The pentagram is most often seen in film and television as a symbol of Satan, or dark witchcraft – but that is not the reality of pentagram. The symbol has a much wider and richer history than what is portrayed in today’s entertainment mediums. While the practices and beliefs of Wicca, gnostics, and druids use the pentagram in their practices, as do Satanists, the pentagram was (and sometimes still is) used by Christian believers as well – which I’m sure comes as quite a shock to those who don’t know the full history behind this five pointed star. The magical, mystical, and misunderstood pentagram – when Weird Darkness returns.
STORY: THE PARANORMAL PENTAGRAM==========
The Pentagram is recognized all around the world and is seriously misunderstood. It is a generalized symbol associated with Satan, which is incorrect. The Pentagram is derived from the Greek words “pente” which means five and “gramme” which means line. The pentagram is a triple triangle that forms an interior pentagon.
This five-pointed star has been used in ancient China and Japan to symbolize the five elements of life: Fire, Earth, Metal, Water and Wood and they believed it to have magical properties. Early Christians used the pentagram as a representation of the Star of Bethlehem and represented harmony, peace and health. Somehow it has evolved into a symbol of Satan worship.
Exploring the history of the pentagram it dates back to 3500 BC in Mesopotamia found inscribed on pottery and various artifacts. The Hebrews used the pentagram to represent truth and the Pentateuch which is the first five books of the Hebrew Scriptures. The Pythagoreans of ancient Greece focused on the mathematical purity of the symbol and held the pentagram as their symbol of perfection. In ancient Babylonia the pentagram was used to represent the various gods and different religious beliefs of Babylonian culture.
During the medieval era, Christians began to use the pentagram as a symbol of the five wounds of Christ (crown, hands and feet) and it was used to ward off evil spirits. For several hundred years after Christ’s death the pentagram was adopted as a symbol of the Catholic Church. During the Inquisition period there was much violence and upheaval of the Christian Church and if people did not conform to the church’s laws they were executed. This is the time when the pentagram and Paganism were associated with Satan worship and believed was tools of the Devil. Goats were at times sacrificed by Devil worshipers and the pentagram was associated with the goats head when the horns were placed upright on the pentagram, however Paganism was not actually Devil worship, it was simply labeled anyone that did not conform exactly to the Catholic Church. Pagans went into hiding and secluded themselves from the religious persecution and witch burning trials that haunted their every day.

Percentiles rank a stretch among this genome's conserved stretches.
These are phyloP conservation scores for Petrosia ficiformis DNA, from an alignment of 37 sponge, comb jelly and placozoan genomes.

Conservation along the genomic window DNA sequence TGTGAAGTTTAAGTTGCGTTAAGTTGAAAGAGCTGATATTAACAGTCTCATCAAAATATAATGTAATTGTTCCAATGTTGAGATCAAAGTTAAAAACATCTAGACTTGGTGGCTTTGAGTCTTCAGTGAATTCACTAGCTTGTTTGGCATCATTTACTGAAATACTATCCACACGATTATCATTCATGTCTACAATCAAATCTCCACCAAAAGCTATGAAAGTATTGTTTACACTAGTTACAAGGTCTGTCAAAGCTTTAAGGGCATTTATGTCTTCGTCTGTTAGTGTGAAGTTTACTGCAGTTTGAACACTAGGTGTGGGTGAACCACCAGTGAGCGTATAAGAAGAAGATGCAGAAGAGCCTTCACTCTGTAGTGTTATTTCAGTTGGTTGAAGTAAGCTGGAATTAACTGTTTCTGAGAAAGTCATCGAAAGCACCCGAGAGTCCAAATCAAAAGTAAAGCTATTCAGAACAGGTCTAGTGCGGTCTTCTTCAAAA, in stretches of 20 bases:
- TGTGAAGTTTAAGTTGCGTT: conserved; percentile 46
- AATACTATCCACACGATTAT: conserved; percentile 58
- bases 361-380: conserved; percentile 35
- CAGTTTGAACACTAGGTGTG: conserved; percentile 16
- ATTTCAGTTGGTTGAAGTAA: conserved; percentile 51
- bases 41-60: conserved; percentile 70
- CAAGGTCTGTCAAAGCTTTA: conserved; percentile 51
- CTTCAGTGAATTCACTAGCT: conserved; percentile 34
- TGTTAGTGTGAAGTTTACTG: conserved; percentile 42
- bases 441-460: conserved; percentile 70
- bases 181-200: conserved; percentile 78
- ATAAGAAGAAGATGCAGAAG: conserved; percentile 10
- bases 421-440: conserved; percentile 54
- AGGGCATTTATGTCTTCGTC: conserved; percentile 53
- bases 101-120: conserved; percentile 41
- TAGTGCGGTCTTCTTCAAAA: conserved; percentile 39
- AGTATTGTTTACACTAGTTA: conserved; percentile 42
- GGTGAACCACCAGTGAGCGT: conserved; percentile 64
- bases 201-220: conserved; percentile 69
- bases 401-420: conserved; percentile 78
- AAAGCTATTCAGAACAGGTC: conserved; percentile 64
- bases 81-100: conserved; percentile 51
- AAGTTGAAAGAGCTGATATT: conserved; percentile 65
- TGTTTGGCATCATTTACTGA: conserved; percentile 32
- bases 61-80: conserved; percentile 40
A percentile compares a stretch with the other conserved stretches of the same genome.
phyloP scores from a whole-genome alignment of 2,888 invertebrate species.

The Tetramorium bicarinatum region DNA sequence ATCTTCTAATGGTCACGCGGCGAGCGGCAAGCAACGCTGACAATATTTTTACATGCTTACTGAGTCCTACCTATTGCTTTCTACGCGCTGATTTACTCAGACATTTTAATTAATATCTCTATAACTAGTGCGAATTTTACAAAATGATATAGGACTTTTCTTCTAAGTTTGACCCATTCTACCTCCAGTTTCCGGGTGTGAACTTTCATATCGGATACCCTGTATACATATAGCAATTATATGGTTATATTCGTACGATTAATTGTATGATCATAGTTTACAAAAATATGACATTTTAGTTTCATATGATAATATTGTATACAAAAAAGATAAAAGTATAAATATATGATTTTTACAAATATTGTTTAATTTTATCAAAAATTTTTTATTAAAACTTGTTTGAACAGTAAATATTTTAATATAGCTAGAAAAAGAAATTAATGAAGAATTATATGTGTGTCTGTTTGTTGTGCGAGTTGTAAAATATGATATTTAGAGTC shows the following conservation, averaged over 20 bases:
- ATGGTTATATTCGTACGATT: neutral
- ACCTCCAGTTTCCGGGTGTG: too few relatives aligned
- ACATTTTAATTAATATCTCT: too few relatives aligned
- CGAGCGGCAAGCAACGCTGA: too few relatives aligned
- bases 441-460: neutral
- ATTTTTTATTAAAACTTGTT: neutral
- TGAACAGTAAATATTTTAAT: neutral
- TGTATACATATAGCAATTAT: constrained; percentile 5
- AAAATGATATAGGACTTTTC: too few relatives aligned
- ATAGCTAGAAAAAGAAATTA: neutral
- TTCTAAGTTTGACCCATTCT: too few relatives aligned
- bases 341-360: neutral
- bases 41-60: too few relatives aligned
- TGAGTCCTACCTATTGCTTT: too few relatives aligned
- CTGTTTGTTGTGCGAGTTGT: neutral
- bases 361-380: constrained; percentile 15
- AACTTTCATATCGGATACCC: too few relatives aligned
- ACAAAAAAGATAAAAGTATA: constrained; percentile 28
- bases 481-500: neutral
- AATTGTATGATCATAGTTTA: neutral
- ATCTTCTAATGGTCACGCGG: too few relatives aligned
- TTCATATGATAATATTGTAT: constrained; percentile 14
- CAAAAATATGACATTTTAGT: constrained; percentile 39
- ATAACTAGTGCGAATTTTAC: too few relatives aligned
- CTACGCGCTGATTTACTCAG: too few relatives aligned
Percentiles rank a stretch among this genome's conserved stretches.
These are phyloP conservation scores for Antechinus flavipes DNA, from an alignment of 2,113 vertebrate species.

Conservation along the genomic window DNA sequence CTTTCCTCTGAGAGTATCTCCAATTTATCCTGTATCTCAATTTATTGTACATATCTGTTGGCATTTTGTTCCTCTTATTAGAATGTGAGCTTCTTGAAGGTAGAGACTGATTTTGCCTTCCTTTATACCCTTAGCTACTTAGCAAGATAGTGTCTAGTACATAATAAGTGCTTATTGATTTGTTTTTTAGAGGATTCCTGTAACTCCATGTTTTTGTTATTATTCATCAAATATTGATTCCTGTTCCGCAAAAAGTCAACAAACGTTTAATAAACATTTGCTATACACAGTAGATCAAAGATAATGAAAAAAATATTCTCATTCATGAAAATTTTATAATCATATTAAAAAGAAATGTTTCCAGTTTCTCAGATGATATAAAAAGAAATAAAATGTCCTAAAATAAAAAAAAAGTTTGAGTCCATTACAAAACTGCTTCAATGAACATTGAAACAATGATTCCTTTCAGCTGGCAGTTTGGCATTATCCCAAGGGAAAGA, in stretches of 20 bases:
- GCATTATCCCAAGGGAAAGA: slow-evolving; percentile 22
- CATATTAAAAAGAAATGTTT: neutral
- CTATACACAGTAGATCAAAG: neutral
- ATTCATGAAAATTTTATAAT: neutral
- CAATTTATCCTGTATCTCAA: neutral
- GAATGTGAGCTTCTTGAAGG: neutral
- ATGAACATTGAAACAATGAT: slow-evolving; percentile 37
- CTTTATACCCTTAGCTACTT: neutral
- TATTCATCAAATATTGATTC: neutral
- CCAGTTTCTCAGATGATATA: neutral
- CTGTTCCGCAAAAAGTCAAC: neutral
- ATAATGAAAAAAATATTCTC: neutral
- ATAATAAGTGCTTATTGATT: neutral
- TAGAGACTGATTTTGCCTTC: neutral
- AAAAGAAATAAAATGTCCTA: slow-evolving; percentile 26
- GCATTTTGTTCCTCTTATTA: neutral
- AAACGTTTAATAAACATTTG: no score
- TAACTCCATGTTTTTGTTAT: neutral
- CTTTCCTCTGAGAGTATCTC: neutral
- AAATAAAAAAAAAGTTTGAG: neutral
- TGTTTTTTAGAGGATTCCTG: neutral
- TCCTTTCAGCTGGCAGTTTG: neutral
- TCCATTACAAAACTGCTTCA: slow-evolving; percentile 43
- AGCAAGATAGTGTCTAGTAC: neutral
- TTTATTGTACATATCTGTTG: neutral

Secret groups met and expanded their ideas. They developed the science of Alchemy which was based on geometric symbolism. The pentagram and the pentacle (with a circle around) is a geometric symbol which consists of five lines connecting end to end and form the five pointed star. This was a mathematical ratio that was first documented by Greek mathematician Pythagoras and according to him the five points of the pentagram each represent the five elements that make up man. These elements are Fire, Water, Air, Earth and Psyche.
The Celtic Druids believed that the pentagram represented the sacred nature of five, Air, Fire, Water, Earth and Spirit. They also believed it was a symbol for the underground Goddess Morrigan. Today’s Neo-Pagan movement is based on remnants of the old Celtic traditions.
Gnosticism beliefs the pentagram, also referred to the Blazing Star had symbolism of the crescent moon. This belief was based on early Pagan, Jewish and early Christian views and the Blazing Star symbolized the magic and mysteries of the night sky.
The pentagram has turned in modern times into a symbol of harmony and spirituality. Some temples of the Church of Jesus Christ of the Latter Day Saints are decorated with the pentagram.
Wiccans have adopted the pentagram and used it in symbolism of the four elements, Air, Water, Earth and Fire and believe balance the fifth point – to balance and create the fifth element of spirit. The pentagram ring is a popular talisman worn by Wiccans and Pagans alike. Many Wiccans utilize the pentagram frequently on altars, clothing, ritual tools and other decorative symbolism. They also view it as the Star of Life and often represents the feminine energy.
The inverted pentagram was adopted by the Church of Satan as its logo, as mentioned previously. Usually depicted inside of the circle with a goats head inside the star and is said to represent rejection of heaven and all things spiritual. Latter Day Saints and Wiccans use both upright and inverted pentagrams in rituals and ceremonies.
No matter your beliefs, the pentagram has a long history and has and always be a strong spiritual symbol. Even though there are negative stigmas attributed to it, it will always remain a strong symbol for those seeking spiritual clarity and knowledge of the divine. The pentagram has been known to protect from negative energy and to restore peace and harmony into life.